Green Transport Still Needs Grey Roads

This blog was provided by Green & Blue Environmental 

Roads are one of the easiest ways to reach your destination. You do not need to adjust to anyone else's schedule, you can simply sit and drive. It is a very comfortable way of transportation. Nonetheless, big cities struggle to reduce traffic jams and commute time. Moving towards COP 26 sustainability goals, different solutions are proposed to reduce environmentally unfriendly transportation. Responsible road network entities around the world are investing money and time to develop infrastructure to encourage people to use public transportation, bicycles, or electric cars. However, one of the most common means of transportation needs the pavement or railways to function, which every year are affected by natural disasters.

The U.S. is ranked as a country with the longest roads network of 6.58 million kilometers in total length. 4.3 million kilometers are covered with a pavement of which 76,334km are expressways. Maintaining such long distances of pavement is a challenge, which causes high expenses for states and local governments. In 2021 a decision was made in the U.S. drastically to increase public investment by 50% for highways compared to previous years. New risks such as the impacts of climate change, as natural disasters, are factored into these budgets.

However, most of the investments are dedicated to transforming transport into a greener perspective. Unfortunately, the highways built in the 20th century are reaching the end of their expected lifetime. Greener transport facilities need important infrastructures to function such as charging stations. But the fact that electric cars are driven on the same pavement as their combusting counterparts is not in the focus. Recent studies on the effects of climate change suggest that changes in extreme weather patterns, as well as gradual changes, will act as a stressor to highways infrastructure in many locations.

At Green and Blue Environmental ApS (GBE), we are proponents of effective adaptation to climate change to achieve more sustainability. The pavements we propose to use are more sustainable, with a longer lifetime and lower maintenance. Using up-to-date high-resolution climate projections in combination with relevant system data to explore climate change risks can guide the adaptation process.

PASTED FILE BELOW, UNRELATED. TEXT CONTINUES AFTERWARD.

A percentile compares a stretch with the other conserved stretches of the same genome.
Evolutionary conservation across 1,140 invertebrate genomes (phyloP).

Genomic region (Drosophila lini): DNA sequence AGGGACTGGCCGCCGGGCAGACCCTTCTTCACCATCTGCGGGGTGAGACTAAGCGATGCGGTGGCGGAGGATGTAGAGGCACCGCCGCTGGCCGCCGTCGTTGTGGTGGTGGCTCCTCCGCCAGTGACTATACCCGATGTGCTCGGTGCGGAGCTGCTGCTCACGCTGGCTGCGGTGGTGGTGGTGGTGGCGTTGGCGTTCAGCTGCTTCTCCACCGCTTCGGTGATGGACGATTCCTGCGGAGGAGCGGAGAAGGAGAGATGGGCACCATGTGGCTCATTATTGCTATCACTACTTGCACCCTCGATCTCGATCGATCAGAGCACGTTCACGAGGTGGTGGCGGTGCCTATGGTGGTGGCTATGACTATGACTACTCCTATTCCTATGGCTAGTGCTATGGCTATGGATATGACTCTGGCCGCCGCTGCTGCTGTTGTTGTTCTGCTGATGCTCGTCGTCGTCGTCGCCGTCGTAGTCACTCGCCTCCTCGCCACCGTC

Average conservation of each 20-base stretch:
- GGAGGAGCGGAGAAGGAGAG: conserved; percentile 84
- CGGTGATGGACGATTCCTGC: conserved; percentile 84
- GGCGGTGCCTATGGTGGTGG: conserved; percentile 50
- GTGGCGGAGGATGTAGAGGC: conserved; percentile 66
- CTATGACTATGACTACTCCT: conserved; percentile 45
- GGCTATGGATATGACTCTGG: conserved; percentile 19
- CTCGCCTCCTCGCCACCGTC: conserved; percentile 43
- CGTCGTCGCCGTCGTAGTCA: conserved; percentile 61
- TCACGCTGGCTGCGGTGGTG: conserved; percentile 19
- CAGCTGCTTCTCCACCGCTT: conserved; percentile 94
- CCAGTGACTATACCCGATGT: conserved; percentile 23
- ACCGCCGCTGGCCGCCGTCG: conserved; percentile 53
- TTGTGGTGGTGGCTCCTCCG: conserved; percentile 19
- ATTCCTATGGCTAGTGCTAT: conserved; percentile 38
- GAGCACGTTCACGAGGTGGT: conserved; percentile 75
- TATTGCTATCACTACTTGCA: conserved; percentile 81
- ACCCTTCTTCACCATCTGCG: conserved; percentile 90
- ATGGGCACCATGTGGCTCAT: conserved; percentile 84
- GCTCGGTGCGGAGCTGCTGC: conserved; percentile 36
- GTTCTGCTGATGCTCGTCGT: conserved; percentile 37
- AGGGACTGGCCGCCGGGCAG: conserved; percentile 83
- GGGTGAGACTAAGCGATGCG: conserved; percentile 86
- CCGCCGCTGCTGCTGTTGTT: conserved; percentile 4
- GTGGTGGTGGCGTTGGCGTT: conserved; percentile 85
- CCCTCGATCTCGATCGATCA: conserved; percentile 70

The analysis and integration of climatic and meteorological parameters over periods of time ahead of us help us foresee the effects of a changing climate and natural disasters. GBE is already working on such a project in Germany where we update the regulations on pavement construction by integrating projected climate data. The BASt (Federal Highway Agency of Germany) project is a governmental effort to anticipate the effects of climate change on Germany’s highway system. This is achieved by introducing a design strategy for asphalt and concrete pavements that takes into account climate change. A newly planned pavement will then be constructed with the future climate in mind rather than the past.

Among others, GBE’s role in this project will be to define the most influential climate parameters for the structural performance of roads. These parameters will then be projected over time into the future to generate maps and datasets that will help engineers to develop road pavements and their physical parameters such as material composition or pavement thickness in Germany. This will reduce the appearance of potholes, increase the lifetime and durability of highways and their safety. With pavements being more resilient to climate change, it will cost less to maintain and repair them, also the losses due to traffic incidents and jams caused by construction sites will be reduced. 

Join us and learn more about Green & Blue Environmental and more companies like them at the Natural Disaster Expo on February 7th & 8th, get your free access to the event here.